AUSTRIA - Andreas Zakostelsky, head of Valida, is convinced that a mandatory second pillar would increase participation in Austrian occupational pension funds from its current level of 20% to 80% by 2020.
The reputation of Austrian pensionskassen, which are predominantly pure defined contribution schemes, have suffered during the financial crisis with downward pressures on returns. (see earlier IPE-article: Austria: Domestic headwinds buffet Pensionskassen)
Despite negative sentiments from other commentators, Zakostelsky has suggested introducing a mandatory second pillar to ensure sufficient retirement provision for all - a demand which his predecessor had thought was "too early" for Austria. (see earlier IPE-story: Too early for mandatory second pillar - ÖPAG)
"While there is currently already a moral obligation to introduce occupational pensions as part of a company's responsibility towards its staff, there is also an argument for creating a legally mandatory second pillar," Zakostelsky said to IPE.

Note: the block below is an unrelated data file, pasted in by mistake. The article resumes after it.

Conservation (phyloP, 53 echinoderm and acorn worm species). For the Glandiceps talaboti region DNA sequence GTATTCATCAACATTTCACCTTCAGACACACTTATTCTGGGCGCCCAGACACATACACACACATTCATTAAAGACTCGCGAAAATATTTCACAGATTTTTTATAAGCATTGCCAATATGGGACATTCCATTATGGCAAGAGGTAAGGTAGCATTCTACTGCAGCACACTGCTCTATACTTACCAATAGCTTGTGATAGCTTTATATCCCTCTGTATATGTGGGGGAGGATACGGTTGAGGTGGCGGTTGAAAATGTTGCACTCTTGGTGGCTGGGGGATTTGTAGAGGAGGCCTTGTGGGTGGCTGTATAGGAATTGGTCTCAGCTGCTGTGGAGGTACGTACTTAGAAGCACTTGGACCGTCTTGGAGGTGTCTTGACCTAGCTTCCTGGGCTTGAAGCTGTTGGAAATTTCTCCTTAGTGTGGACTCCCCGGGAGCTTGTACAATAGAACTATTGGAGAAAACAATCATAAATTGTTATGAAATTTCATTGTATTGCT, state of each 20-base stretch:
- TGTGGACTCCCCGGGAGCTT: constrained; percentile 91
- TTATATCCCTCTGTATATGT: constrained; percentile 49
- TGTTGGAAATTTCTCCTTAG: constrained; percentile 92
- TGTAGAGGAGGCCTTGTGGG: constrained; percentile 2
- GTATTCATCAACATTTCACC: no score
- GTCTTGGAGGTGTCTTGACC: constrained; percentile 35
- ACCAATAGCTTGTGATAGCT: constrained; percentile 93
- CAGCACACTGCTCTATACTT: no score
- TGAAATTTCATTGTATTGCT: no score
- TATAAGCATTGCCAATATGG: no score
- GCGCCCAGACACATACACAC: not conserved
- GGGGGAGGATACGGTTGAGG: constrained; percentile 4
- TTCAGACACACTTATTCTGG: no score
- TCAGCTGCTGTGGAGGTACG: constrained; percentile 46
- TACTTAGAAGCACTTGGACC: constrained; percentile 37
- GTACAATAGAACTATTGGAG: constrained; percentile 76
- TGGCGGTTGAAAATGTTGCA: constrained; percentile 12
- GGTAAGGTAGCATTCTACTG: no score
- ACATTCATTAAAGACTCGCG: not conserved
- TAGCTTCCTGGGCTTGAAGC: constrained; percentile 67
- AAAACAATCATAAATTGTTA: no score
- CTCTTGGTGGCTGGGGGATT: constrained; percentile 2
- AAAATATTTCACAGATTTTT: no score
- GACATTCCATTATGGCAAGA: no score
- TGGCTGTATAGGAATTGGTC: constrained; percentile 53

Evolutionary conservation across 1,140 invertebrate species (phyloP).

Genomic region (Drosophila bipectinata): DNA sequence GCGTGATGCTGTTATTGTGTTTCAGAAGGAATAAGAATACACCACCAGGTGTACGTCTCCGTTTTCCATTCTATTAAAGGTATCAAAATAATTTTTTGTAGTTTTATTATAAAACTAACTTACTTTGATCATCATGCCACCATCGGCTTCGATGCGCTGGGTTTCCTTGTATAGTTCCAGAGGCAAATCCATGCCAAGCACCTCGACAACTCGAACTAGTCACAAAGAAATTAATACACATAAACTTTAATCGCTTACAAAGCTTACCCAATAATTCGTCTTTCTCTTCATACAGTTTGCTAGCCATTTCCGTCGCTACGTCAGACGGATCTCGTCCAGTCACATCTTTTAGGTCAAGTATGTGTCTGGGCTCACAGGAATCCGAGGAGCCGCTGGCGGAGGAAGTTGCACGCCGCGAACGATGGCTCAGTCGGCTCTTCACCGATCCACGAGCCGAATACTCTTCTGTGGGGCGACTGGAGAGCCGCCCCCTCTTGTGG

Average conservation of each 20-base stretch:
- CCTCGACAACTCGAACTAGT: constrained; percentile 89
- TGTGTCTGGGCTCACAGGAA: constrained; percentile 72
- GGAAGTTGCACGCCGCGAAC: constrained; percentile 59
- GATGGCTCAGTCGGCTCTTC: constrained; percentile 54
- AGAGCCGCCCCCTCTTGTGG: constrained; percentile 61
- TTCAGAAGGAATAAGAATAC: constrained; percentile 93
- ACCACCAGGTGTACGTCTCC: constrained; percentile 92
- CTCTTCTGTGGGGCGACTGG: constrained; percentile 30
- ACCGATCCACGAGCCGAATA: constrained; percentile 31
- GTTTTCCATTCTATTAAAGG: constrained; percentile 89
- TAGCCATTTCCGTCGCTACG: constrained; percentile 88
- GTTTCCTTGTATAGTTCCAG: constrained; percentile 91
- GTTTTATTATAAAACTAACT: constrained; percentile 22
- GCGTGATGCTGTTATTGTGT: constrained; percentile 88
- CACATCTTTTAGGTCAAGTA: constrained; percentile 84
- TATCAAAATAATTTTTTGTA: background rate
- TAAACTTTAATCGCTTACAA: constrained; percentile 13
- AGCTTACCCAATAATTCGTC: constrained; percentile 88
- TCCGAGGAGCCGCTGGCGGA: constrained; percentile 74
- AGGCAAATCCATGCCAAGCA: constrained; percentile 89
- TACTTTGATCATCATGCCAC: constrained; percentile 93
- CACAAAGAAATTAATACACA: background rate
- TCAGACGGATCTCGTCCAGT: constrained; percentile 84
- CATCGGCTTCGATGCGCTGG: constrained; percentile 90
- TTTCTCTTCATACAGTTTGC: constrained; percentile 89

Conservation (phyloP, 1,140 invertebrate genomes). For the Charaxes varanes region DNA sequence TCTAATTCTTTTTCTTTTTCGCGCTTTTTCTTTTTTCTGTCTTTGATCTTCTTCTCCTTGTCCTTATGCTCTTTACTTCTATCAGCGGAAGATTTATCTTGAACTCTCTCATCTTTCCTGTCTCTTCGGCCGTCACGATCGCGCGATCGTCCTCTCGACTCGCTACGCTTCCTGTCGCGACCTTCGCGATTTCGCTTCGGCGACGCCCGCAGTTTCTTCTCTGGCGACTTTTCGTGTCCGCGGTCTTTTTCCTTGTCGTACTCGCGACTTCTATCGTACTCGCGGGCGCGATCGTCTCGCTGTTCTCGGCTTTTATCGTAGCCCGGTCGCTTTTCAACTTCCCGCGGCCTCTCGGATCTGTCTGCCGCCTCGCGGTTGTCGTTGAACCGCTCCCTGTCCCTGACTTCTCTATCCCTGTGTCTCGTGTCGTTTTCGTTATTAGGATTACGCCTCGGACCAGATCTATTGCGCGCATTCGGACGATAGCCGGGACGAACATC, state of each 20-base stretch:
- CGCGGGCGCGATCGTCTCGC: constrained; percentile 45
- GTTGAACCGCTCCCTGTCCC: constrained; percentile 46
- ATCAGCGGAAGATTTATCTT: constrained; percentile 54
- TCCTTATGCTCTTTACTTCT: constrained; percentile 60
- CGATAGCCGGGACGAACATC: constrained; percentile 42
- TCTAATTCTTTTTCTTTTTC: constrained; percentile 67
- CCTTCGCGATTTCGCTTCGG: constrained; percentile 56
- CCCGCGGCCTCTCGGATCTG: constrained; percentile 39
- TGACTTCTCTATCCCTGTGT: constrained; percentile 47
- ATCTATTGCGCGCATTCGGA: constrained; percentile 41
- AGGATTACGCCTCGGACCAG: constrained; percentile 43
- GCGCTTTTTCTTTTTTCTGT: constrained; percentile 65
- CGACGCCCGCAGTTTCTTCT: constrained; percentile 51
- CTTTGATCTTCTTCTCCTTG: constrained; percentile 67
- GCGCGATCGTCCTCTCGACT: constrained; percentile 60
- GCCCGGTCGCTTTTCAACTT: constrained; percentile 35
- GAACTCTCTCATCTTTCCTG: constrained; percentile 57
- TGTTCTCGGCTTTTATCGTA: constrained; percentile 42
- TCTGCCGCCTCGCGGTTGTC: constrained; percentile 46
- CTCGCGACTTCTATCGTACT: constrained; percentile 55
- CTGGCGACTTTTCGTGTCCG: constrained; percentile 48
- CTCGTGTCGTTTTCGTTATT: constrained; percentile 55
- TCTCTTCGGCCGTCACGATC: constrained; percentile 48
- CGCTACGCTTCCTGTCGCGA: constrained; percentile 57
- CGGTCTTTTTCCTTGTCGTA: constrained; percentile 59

"Politicians have the responsibility not to leave the people in uncertainty and the main goal has to be to prevent old-age poverty," he pointed out.
Zakostelsky added that it will be the growing number of pensioners whose purchase power will help the economy.
But he stressed that a mandatory second pillar would have to offer "a lot of flexibility" - for example, when it comes to flexible contributions or differences in pension promises for different members of staff.
This would ensure that as much money as possible can be put aside for retirement.
"Politicians have to push for an increase in awareness among the public that a supplementary second pillar is necessary, as the state pension system will become less and less effective over time," he pointed out.